On February 8, 2013, HUD announced that it was publishing a new rule implementing the Fair Housing Act’s discriminatory effects (“disparate impact”) standard. While in most cases an individual bringing a complaint under the Fair Housing Act must show that the opposing party acted with an intent to discriminate, under the disparate impact theory, an individual instead may show that a challenged act or rule has a discriminatory effect based on a prohibited ground. The rule, published in the Federal Register on February 15, will take effect on March 18, 2013.
In a press release announcing the new rule, HUD stated that it was
statutorily charged with the authority and responsibility for interpreting and enforcing the Fair Housing Act and has long interpreted the Act to prohibit housing practices with an unjustified discriminatory effect, if those acts actually or predictably result in a disparate impact on a group of persons, or create, increase, reinforce, or perpetuate segregated housing patterns because of race, color, religion, sex, handicap, familial status, or national origin.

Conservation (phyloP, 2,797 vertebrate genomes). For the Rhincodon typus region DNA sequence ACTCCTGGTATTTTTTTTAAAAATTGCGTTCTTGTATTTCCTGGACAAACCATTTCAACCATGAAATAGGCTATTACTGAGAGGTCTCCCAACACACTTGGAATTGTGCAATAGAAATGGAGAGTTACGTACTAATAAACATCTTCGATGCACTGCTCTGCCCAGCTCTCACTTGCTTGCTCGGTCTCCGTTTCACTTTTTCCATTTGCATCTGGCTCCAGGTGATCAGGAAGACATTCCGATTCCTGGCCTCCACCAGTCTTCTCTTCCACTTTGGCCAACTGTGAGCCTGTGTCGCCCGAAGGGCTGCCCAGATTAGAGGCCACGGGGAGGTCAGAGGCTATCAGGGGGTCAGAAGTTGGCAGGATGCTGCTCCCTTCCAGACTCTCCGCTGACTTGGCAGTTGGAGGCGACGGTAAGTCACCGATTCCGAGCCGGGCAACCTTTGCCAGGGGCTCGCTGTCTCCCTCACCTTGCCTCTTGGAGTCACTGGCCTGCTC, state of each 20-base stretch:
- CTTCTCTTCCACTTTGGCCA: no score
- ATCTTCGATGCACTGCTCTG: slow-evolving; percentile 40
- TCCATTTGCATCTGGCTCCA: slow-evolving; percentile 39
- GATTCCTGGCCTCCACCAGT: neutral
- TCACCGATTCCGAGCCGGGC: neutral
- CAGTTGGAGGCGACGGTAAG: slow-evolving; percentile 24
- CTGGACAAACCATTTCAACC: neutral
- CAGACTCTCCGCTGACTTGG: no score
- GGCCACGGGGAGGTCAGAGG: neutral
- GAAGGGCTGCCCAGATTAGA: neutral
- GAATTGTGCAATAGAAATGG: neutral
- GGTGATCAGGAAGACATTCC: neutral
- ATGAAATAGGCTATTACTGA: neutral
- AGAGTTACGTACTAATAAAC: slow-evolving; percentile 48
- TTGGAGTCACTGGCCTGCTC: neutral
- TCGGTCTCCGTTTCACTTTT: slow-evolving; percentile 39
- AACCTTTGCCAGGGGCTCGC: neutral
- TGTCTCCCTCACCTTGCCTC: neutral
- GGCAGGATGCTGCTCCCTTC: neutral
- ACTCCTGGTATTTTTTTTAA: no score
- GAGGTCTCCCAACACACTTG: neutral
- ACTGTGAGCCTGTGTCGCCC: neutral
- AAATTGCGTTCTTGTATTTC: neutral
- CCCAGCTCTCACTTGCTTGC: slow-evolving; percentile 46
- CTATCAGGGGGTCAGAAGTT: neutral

In addition, the agency noted that all 11 federal courts of appeals that have considered the issue have found that individuals may prove a case by proving a disparate impact in certain instances.
Issuing a disparate impact rule had been on HUD’s regulatory agenda for many years. The proposed rule had been published on November 16, 2011, and received 96 public comments by a wide variety of groups, including fair housing and legal aid organizations, state and local fair housing agencies, state Attorneys General, state housing finance agencies, public housing agencies, insurance companies, mortgage lenders, real estate agents, law firms, and others.
Click here to view the new rule.